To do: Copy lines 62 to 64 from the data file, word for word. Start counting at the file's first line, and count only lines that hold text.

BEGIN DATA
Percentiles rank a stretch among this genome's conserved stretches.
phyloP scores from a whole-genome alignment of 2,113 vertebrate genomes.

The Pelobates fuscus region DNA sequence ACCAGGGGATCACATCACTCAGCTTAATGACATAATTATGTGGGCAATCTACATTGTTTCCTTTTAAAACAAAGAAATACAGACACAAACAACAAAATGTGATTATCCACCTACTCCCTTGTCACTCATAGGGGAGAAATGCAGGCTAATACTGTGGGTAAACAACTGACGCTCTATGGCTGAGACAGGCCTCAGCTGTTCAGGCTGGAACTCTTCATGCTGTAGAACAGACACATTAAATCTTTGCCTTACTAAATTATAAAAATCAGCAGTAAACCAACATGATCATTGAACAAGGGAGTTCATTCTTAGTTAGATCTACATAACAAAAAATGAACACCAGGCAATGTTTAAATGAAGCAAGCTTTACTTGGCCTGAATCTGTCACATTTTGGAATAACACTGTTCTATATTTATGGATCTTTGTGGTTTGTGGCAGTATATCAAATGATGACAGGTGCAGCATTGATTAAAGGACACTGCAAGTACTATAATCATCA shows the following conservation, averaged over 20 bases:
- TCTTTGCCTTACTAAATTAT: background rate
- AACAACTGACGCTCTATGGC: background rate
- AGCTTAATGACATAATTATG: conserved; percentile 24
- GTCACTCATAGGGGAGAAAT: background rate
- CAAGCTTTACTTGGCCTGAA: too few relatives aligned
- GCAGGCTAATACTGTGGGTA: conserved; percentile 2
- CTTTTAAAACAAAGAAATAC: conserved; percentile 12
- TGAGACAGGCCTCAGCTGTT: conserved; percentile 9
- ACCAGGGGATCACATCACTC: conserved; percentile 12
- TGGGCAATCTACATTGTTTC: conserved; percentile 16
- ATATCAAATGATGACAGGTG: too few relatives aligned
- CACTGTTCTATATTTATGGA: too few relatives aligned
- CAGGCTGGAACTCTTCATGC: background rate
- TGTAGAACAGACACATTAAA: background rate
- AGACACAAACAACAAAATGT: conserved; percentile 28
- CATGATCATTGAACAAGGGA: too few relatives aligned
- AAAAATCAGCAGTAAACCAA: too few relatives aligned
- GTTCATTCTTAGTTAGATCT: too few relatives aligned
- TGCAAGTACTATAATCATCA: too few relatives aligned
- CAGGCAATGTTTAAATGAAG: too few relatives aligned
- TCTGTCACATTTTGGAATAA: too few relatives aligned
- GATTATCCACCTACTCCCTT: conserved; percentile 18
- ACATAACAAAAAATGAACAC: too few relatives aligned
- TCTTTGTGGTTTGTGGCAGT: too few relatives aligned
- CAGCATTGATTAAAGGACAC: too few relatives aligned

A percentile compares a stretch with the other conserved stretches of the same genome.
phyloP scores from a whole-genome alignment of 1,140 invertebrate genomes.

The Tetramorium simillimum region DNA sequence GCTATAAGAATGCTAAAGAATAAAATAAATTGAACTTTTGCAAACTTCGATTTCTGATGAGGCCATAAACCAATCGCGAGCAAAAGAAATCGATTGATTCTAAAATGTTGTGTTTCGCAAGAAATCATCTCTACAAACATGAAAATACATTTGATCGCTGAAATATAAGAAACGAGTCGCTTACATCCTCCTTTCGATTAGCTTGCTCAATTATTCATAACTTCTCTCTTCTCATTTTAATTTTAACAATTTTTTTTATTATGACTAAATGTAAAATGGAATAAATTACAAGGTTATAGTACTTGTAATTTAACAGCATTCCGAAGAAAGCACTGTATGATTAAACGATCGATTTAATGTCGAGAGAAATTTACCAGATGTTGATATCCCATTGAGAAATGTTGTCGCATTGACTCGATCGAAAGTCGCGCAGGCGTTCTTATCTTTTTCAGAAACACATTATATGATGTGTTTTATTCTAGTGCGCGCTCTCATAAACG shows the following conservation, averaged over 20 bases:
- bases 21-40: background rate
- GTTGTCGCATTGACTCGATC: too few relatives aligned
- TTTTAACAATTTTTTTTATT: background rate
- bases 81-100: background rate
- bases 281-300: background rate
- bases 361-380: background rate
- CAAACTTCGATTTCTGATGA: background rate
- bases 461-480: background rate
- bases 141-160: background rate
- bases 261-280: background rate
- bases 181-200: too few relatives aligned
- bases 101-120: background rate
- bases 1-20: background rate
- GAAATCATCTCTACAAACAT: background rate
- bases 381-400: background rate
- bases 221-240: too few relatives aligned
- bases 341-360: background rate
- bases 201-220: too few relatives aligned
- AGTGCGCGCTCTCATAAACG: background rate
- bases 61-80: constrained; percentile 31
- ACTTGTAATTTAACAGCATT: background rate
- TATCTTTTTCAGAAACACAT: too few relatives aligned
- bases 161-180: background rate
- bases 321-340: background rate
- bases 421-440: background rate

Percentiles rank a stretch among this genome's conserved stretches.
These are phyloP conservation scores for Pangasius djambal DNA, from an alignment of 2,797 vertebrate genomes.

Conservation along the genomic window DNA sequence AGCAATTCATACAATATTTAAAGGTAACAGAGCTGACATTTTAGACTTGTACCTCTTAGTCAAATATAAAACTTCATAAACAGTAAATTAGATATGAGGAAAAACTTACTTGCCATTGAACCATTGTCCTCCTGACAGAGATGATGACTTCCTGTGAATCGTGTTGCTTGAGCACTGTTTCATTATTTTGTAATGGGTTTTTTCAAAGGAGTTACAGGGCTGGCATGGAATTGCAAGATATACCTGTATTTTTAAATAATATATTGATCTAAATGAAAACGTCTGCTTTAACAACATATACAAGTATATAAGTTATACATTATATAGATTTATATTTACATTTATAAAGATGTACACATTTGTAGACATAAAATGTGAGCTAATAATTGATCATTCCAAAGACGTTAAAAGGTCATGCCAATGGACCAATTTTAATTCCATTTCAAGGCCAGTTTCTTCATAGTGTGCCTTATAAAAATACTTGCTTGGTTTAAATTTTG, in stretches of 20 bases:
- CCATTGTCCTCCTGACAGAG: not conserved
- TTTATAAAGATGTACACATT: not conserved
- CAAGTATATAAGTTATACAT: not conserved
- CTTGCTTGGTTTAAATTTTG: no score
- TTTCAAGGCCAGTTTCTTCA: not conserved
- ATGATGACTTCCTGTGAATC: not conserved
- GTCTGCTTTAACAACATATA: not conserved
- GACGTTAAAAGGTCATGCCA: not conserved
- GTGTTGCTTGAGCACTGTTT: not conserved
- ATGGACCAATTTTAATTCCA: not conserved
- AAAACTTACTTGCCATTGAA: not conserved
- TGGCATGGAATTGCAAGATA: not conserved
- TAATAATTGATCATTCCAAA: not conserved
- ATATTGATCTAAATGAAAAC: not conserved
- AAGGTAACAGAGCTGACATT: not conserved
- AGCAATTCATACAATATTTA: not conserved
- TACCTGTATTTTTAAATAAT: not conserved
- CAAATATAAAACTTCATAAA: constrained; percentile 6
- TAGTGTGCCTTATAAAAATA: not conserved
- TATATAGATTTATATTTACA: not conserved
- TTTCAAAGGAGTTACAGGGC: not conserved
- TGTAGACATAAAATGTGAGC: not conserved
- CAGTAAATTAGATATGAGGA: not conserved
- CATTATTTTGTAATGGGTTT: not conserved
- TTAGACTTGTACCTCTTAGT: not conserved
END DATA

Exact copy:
- CAAGTATATAAGTTATACAT: not conserved
- CTTGCTTGGTTTAAATTTTG: no score
- TTTCAAGGCCAGTTTCTTCA: not conserved